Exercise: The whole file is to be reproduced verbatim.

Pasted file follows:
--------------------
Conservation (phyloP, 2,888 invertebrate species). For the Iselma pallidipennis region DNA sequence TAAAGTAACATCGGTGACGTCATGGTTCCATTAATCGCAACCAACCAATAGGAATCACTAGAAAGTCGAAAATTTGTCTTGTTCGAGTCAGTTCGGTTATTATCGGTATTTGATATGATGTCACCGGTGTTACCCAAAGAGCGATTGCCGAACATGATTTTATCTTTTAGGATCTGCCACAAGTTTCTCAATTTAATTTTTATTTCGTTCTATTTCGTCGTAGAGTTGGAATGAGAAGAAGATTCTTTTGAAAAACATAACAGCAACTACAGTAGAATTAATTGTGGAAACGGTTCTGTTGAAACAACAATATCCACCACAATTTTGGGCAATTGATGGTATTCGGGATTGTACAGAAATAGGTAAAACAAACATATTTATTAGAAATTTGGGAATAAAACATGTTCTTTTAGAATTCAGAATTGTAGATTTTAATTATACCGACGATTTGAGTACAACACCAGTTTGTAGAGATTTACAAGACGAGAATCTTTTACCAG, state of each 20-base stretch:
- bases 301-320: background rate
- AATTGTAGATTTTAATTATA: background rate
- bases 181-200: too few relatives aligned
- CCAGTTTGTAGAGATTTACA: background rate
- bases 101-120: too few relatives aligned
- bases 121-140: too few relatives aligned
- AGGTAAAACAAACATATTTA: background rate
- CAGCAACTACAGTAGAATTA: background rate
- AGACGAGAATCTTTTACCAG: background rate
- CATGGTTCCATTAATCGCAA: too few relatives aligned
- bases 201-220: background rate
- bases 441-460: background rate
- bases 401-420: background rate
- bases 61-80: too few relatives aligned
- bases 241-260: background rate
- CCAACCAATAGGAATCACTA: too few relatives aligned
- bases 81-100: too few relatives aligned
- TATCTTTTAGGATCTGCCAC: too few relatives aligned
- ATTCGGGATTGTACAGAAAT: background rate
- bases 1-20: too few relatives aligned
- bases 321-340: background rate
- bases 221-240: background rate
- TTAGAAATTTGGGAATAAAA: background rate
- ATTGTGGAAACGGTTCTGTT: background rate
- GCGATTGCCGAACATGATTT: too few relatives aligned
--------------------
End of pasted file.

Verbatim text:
Conservation (phyloP, 2,888 invertebrate species). For the Iselma pallidipennis region DNA sequence TAAAGTAACATCGGTGACGTCATGGTTCCATTAATCGCAACCAACCAATAGGAATCACTAGAAAGTCGAAAATTTGTCTTGTTCGAGTCAGTTCGGTTATTATCGGTATTTGATATGATGTCACCGGTGTTACCCAAAGAGCGATTGCCGAACATGATTTTATCTTTTAGGATCTGCCACAAGTTTCTCAATTTAATTTTTATTTCGTTCTATTTCGTCGTAGAGTTGGAATGAGAAGAAGATTCTTTTGAAAAACATAACAGCAACTACAGTAGAATTAATTGTGGAAACGGTTCTGTTGAAACAACAATATCCACCACAATTTTGGGCAATTGATGGTATTCGGGATTGTACAGAAATAGGTAAAACAAACATATTTATTAGAAATTTGGGAATAAAACATGTTCTTTTAGAATTCAGAATTGTAGATTTTAATTATACCGACGATTTGAGTACAACACCAGTTTGTAGAGATTTACAAGACGAGAATCTTTTACCAG, state of each 20-base stretch:
- bases 301-320: background rate
- AATTGTAGATTTTAATTATA: background rate
- bases 181-200: too few relatives aligned
- CCAGTTTGTAGAGATTTACA: background rate
- bases 101-120: too few relatives aligned
- bases 121-140: too few relatives aligned
- AGGTAAAACAAACATATTTA: background rate
- CAGCAACTACAGTAGAATTA: background rate
- AGACGAGAATCTTTTACCAG: background rate
- CATGGTTCCATTAATCGCAA: too few relatives aligned
- bases 201-220: background rate
- bases 441-460: background rate
- bases 401-420: background rate
- bases 61-80: too few relatives aligned
- bases 241-260: background rate
- CCAACCAATAGGAATCACTA: too few relatives aligned
- bases 81-100: too few relatives aligned
- TATCTTTTAGGATCTGCCAC: too few relatives aligned
- ATTCGGGATTGTACAGAAAT: background rate
- bases 1-20: too few relatives aligned
- bases 321-340: background rate
- bases 221-240: background rate
- TTAGAAATTTGGGAATAAAA: background rate
- ATTGTGGAAACGGTTCTGTT: background rate
- GCGATTGCCGAACATGATTT: too few relatives aligned